How Princess Diana’s Dance With the Media Impacted William and Harry
From their earliest childhood, William and Harry were collateral damage in a cold war between their parents, one that could turn hot in front of them in alarming ways. The two-year age gap between them was critical in forging their distinctive worldviews and, equally so, in shaping their perceptions of their mother. Prince Harry idolized Diana more and understood her less. He would always be her baby, a scamp who was “thick” at his lessons and “naughty, just like me.” His emotions, like hers, were always simmering near the surface.
William understood Diana more but idealized her less. He was privy to her volatile love life. He knew the tabloids made her life hell, but he also knew she colluded with them. By his early teens, he was his mother’s most trusted confidant. She used to describe him as “my little wise old man.”
Like many women whose relationships with their husbands have become dysfunctional, Diana used her elder son as both a stand-in and a buffer, toting him along for meetings with journalists. Then Daily Mirror editor Piers Morgan describes in his diary a startlingly revealing background lunch with Diana and the 13-year-old William at Kensington Palace in 1996 at which, he says, the princess allowed him to ask “literally anything.” William insisted on a glass of wine even when Diana said no, and he seemed thoroughly up-to-date on all the tabloid rumors about her lovers. “He is clearly in the loop on most of her bizarre world and, in particular, the various men who come into it from time to time,” the astonished Morgan noted.
Diana’s most recent romantic adventure at that time was with the sturdy hunk Will Carling, captain of the England rugby team, whom she had met in 1995 working out at the Chelsea Harbor Club gym. William hero-worshipped Carling and met him several times with Diana. When Carling visited Kensington Palace for a romantic rendezvous, he gave both the boys a rugby shirt. It is unclear when William came to realize that his idol was a sporting visitor in more ways than one. Carling’s wife, the television personality Julia Carling, conclusively enlightened him—and everyone else—when rumors of marital difficulties were rife, making it clear the princess was at least one of the reasons. “This has happened to [Diana] before,” Julia told a reporter. “You hope she won’t do these things again, but obviously she does.”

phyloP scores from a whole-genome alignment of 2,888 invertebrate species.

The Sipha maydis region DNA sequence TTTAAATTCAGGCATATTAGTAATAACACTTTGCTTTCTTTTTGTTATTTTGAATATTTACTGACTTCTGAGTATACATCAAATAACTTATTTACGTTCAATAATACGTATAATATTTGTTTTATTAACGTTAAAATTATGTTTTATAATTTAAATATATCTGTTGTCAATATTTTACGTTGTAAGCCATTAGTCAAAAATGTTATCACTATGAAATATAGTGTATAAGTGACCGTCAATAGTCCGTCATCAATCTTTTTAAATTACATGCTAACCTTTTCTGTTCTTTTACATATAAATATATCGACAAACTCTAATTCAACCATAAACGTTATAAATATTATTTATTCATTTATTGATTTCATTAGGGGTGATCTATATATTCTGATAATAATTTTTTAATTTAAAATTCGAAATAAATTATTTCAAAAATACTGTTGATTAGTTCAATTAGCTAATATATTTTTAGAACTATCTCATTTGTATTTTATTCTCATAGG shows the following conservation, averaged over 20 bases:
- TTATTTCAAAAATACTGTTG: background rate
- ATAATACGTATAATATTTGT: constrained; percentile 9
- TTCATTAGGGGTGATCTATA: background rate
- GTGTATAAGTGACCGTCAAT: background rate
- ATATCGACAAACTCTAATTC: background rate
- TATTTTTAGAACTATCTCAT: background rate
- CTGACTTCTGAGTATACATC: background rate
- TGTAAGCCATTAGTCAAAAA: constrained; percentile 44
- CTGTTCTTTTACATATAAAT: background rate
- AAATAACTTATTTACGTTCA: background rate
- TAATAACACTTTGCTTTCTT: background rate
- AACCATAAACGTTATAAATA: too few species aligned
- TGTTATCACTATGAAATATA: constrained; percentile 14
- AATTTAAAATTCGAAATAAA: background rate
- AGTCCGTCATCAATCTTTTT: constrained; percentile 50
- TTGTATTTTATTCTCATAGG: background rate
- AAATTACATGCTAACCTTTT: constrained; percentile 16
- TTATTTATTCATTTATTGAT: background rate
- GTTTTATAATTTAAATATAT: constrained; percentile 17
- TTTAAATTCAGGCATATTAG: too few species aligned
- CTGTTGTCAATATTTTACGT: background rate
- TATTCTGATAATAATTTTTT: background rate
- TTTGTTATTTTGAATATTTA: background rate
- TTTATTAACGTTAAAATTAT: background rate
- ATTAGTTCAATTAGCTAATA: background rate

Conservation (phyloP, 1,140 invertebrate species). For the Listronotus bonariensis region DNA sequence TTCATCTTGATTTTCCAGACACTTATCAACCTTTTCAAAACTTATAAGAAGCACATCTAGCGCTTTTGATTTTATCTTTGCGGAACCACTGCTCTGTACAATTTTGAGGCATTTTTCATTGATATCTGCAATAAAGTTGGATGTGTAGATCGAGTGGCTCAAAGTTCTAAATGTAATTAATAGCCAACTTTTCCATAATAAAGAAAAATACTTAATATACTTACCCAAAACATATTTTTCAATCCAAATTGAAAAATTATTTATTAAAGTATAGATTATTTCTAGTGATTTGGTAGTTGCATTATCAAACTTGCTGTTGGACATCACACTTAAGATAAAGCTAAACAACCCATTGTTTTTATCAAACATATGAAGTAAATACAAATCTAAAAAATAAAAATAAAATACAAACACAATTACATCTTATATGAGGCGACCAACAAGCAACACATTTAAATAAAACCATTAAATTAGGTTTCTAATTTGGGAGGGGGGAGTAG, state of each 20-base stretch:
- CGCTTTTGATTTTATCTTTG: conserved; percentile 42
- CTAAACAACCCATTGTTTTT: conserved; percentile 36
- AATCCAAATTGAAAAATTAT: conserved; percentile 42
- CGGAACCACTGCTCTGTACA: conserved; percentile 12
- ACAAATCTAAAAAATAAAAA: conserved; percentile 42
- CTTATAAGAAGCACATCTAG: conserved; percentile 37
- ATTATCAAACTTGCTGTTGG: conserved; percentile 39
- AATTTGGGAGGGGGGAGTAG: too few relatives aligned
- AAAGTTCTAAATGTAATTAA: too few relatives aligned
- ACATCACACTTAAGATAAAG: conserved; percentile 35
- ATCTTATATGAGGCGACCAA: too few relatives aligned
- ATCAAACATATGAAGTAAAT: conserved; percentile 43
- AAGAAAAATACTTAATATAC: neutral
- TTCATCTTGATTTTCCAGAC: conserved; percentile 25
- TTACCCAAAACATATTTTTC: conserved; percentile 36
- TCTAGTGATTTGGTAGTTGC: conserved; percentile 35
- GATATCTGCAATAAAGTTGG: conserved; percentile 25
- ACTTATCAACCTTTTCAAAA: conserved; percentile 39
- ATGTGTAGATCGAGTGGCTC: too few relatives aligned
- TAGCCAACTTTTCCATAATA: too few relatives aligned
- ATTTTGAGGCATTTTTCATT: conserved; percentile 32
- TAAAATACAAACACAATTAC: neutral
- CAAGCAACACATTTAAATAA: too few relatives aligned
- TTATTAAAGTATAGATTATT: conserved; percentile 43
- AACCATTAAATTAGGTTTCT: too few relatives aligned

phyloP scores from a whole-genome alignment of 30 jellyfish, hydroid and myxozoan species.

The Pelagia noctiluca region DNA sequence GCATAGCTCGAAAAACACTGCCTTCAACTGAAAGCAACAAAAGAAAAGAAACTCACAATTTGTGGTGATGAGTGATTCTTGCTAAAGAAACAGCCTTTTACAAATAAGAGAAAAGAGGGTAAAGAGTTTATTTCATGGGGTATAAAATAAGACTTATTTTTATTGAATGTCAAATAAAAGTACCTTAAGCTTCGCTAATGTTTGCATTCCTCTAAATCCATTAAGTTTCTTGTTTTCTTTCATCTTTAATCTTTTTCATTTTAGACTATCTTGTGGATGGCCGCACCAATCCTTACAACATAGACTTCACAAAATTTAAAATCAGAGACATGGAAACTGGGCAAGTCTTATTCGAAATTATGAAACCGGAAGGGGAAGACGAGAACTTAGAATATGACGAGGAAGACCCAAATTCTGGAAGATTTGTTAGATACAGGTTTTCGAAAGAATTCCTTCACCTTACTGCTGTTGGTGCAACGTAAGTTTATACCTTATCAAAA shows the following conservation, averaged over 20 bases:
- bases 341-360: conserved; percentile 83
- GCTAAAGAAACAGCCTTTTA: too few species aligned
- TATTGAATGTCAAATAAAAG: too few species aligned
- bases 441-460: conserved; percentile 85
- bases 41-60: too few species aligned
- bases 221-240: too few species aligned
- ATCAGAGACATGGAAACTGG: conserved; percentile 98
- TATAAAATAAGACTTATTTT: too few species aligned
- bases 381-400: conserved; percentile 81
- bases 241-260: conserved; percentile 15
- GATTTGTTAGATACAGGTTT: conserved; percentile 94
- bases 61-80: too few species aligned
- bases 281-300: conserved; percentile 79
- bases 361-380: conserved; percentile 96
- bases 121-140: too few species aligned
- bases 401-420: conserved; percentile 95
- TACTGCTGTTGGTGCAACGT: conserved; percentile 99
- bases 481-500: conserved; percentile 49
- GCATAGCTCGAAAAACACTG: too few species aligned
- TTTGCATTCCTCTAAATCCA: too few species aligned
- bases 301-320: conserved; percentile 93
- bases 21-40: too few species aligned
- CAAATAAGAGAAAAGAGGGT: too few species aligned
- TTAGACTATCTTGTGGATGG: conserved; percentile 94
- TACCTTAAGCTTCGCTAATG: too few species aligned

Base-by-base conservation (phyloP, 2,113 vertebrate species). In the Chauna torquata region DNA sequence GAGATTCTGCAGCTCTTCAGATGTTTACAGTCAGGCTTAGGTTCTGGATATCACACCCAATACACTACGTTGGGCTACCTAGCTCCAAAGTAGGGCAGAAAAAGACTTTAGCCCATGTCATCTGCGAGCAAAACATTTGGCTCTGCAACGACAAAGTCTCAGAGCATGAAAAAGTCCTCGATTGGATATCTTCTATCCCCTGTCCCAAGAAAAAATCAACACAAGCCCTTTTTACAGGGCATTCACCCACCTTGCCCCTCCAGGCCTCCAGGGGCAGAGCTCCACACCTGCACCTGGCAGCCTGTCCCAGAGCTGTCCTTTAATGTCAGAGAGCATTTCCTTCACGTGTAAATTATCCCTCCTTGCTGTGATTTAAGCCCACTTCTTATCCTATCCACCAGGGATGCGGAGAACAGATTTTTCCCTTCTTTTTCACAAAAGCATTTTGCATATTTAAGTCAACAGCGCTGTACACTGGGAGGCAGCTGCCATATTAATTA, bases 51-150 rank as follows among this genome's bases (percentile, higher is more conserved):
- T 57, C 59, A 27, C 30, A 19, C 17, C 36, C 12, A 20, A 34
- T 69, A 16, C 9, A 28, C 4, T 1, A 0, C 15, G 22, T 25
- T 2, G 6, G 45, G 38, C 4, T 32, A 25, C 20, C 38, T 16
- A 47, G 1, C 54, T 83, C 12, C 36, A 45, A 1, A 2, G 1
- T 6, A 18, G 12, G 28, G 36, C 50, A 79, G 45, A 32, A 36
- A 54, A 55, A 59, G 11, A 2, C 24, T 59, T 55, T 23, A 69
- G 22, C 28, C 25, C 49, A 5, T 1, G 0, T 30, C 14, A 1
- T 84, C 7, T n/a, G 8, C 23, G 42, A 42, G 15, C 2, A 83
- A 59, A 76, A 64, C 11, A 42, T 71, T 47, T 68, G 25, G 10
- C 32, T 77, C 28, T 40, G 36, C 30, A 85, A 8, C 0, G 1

Diana was livid about Julia Carling’s comments. “She’s milking it for all she’s worth, that woman,” she told Morgan over lunch. “Honestly, I haven’t seen Will since June ’95.” William interjected, “I keep a photo of Julia Carling on my dartboard at Eton.”
The exchange reveals much about the dynamic between mother and son. For Diana to include the future heir to the throne at a meeting with one of the royal family’s most reckless tabloid tormentors and freely refer to a casual affair was, on its face, amazing. (Try imagining the Duchess of Cambridge and a teenage Prince George doing the same today.) It suggests that her boundaries were dissolving and, with them, her judgment. Not only was William used to hearing about her lovers, as Morgan notes, but he’d also found a way to deal with it at school. Tacking Julia Carling’s image onto a dartboard was a gesture of loyalty to his mother that also announced he knew exactly what the other boys were whispering about.
Time and again, Diana chose to invade her own privacy, often for the capricious reason of making the men in her life jealous. The most unforgettable “stolen” snap from Diana’s last fateful holiday was the famous “kiss” picture of her in a clinch with bare-chested Dodi Fayed, her playboy lover, off the coast of Corsica. It was she who tipped off Italian lensman Mario Brenna—to send a taunting message to the real love of her life, Hasnat Khan.
Nicholas Coleridge, former president of Condé Nast International, tells a story in his memoir of inviting Diana to a boardroom lunch at Condé Nast London HQ in 1996. The day before, a picture of the princess sunbathing topless had appeared in the Mirror, causing a furor about invasion of privacy. Coleridge expected the princess to cancel, but she confirmed her attendance with the request there would be no publicity. Halfway through a beguiling confidential lunch, she said: